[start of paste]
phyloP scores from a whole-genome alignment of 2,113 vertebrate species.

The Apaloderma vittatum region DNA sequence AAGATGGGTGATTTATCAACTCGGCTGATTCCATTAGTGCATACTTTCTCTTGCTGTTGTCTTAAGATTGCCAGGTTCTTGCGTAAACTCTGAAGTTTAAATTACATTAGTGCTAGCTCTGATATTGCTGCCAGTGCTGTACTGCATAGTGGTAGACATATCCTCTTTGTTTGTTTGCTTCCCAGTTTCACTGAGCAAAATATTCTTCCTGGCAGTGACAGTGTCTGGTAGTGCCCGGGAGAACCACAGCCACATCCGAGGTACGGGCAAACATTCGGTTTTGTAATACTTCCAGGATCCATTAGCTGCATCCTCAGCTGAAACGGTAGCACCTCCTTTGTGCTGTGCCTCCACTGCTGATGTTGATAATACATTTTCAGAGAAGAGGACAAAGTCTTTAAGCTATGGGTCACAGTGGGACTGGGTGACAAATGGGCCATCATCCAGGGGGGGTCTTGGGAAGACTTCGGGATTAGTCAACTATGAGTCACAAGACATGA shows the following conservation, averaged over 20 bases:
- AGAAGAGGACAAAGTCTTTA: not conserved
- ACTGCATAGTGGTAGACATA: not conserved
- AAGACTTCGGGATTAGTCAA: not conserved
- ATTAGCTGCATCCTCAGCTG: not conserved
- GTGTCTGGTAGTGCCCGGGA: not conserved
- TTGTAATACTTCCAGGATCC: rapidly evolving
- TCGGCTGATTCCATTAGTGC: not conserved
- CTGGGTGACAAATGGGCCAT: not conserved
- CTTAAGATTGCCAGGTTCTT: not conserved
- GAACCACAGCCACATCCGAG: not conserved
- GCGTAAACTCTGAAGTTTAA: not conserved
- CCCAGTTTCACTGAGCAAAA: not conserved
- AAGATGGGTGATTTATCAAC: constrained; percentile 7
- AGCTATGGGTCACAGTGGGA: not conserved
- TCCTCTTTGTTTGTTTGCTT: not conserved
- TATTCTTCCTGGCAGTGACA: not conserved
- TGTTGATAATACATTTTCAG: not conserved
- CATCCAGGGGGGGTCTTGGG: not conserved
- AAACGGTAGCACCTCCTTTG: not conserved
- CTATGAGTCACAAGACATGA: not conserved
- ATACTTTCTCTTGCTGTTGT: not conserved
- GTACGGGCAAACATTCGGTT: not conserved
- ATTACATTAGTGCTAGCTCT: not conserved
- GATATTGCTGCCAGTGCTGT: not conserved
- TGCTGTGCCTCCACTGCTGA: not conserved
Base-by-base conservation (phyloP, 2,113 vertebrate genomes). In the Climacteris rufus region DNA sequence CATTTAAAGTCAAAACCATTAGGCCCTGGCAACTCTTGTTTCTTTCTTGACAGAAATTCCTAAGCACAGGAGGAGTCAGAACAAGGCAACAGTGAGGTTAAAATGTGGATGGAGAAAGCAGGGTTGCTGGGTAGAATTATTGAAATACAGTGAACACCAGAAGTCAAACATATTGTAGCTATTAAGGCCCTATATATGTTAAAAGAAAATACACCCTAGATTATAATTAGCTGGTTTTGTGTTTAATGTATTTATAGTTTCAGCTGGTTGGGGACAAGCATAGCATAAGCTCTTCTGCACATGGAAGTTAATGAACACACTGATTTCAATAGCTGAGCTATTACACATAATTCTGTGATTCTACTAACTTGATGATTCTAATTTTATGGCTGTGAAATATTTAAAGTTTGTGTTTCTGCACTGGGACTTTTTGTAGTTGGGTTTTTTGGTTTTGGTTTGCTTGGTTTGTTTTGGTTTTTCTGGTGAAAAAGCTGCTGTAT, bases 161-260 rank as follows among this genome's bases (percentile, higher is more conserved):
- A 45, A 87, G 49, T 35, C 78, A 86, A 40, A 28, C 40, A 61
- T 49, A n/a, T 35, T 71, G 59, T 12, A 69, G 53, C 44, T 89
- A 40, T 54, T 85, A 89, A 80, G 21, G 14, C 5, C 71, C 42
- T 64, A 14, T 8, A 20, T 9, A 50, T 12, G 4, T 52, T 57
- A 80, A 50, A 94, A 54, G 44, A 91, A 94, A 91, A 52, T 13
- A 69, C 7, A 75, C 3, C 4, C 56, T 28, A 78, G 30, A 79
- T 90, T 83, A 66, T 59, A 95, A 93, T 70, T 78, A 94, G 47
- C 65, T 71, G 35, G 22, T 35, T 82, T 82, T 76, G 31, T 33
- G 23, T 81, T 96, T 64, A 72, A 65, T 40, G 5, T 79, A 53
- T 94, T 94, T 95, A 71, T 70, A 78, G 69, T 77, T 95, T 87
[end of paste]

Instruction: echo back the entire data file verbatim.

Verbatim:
phyloP scores from a whole-genome alignment of 2,113 vertebrate species.

The Apaloderma vittatum region DNA sequence AAGATGGGTGATTTATCAACTCGGCTGATTCCATTAGTGCATACTTTCTCTTGCTGTTGTCTTAAGATTGCCAGGTTCTTGCGTAAACTCTGAAGTTTAAATTACATTAGTGCTAGCTCTGATATTGCTGCCAGTGCTGTACTGCATAGTGGTAGACATATCCTCTTTGTTTGTTTGCTTCCCAGTTTCACTGAGCAAAATATTCTTCCTGGCAGTGACAGTGTCTGGTAGTGCCCGGGAGAACCACAGCCACATCCGAGGTACGGGCAAACATTCGGTTTTGTAATACTTCCAGGATCCATTAGCTGCATCCTCAGCTGAAACGGTAGCACCTCCTTTGTGCTGTGCCTCCACTGCTGATGTTGATAATACATTTTCAGAGAAGAGGACAAAGTCTTTAAGCTATGGGTCACAGTGGGACTGGGTGACAAATGGGCCATCATCCAGGGGGGGTCTTGGGAAGACTTCGGGATTAGTCAACTATGAGTCACAAGACATGA shows the following conservation, averaged over 20 bases:
- AGAAGAGGACAAAGTCTTTA: not conserved
- ACTGCATAGTGGTAGACATA: not conserved
- AAGACTTCGGGATTAGTCAA: not conserved
- ATTAGCTGCATCCTCAGCTG: not conserved
- GTGTCTGGTAGTGCCCGGGA: not conserved
- TTGTAATACTTCCAGGATCC: rapidly evolving
- TCGGCTGATTCCATTAGTGC: not conserved
- CTGGGTGACAAATGGGCCAT: not conserved
- CTTAAGATTGCCAGGTTCTT: not conserved
- GAACCACAGCCACATCCGAG: not conserved
- GCGTAAACTCTGAAGTTTAA: not conserved
- CCCAGTTTCACTGAGCAAAA: not conserved
- AAGATGGGTGATTTATCAAC: constrained; percentile 7
- AGCTATGGGTCACAGTGGGA: not conserved
- TCCTCTTTGTTTGTTTGCTT: not conserved
- TATTCTTCCTGGCAGTGACA: not conserved
- TGTTGATAATACATTTTCAG: not conserved
- CATCCAGGGGGGGTCTTGGG: not conserved
- AAACGGTAGCACCTCCTTTG: not conserved
- CTATGAGTCACAAGACATGA: not conserved
- ATACTTTCTCTTGCTGTTGT: not conserved
- GTACGGGCAAACATTCGGTT: not conserved
- ATTACATTAGTGCTAGCTCT: not conserved
- GATATTGCTGCCAGTGCTGT: not conserved
- TGCTGTGCCTCCACTGCTGA: not conserved
Base-by-base conservation (phyloP, 2,113 vertebrate genomes). In the Climacteris rufus region DNA sequence CATTTAAAGTCAAAACCATTAGGCCCTGGCAACTCTTGTTTCTTTCTTGACAGAAATTCCTAAGCACAGGAGGAGTCAGAACAAGGCAACAGTGAGGTTAAAATGTGGATGGAGAAAGCAGGGTTGCTGGGTAGAATTATTGAAATACAGTGAACACCAGAAGTCAAACATATTGTAGCTATTAAGGCCCTATATATGTTAAAAGAAAATACACCCTAGATTATAATTAGCTGGTTTTGTGTTTAATGTATTTATAGTTTCAGCTGGTTGGGGACAAGCATAGCATAAGCTCTTCTGCACATGGAAGTTAATGAACACACTGATTTCAATAGCTGAGCTATTACACATAATTCTGTGATTCTACTAACTTGATGATTCTAATTTTATGGCTGTGAAATATTTAAAGTTTGTGTTTCTGCACTGGGACTTTTTGTAGTTGGGTTTTTTGGTTTTGGTTTGCTTGGTTTGTTTTGGTTTTTCTGGTGAAAAAGCTGCTGTAT, bases 161-260 rank as follows among this genome's bases (percentile, higher is more conserved):
- A 45, A 87, G 49, T 35, C 78, A 86, A 40, A 28, C 40, A 61
- T 49, A n/a, T 35, T 71, G 59, T 12, A 69, G 53, C 44, T 89
- A 40, T 54, T 85, A 89, A 80, G 21, G 14, C 5, C 71, C 42
- T 64, A 14, T 8, A 20, T 9, A 50, T 12, G 4, T 52, T 57
- A 80, A 50, A 94, A 54, G 44, A 91, A 94, A 91, A 52, T 13
- A 69, C 7, A 75, C 3, C 4, C 56, T 28, A 78, G 30, A 79
- T 90, T 83, A 66, T 59, A 95, A 93, T 70, T 78, A 94, G 47
- C 65, T 71, G 35, G 22, T 35, T 82, T 82, T 76, G 31, T 33
- G 23, T 81, T 96, T 64, A 72, A 65, T 40, G 5, T 79, A 53
- T 94, T 94, T 95, A 71, T 70, A 78, G 69, T 77, T 95, T 87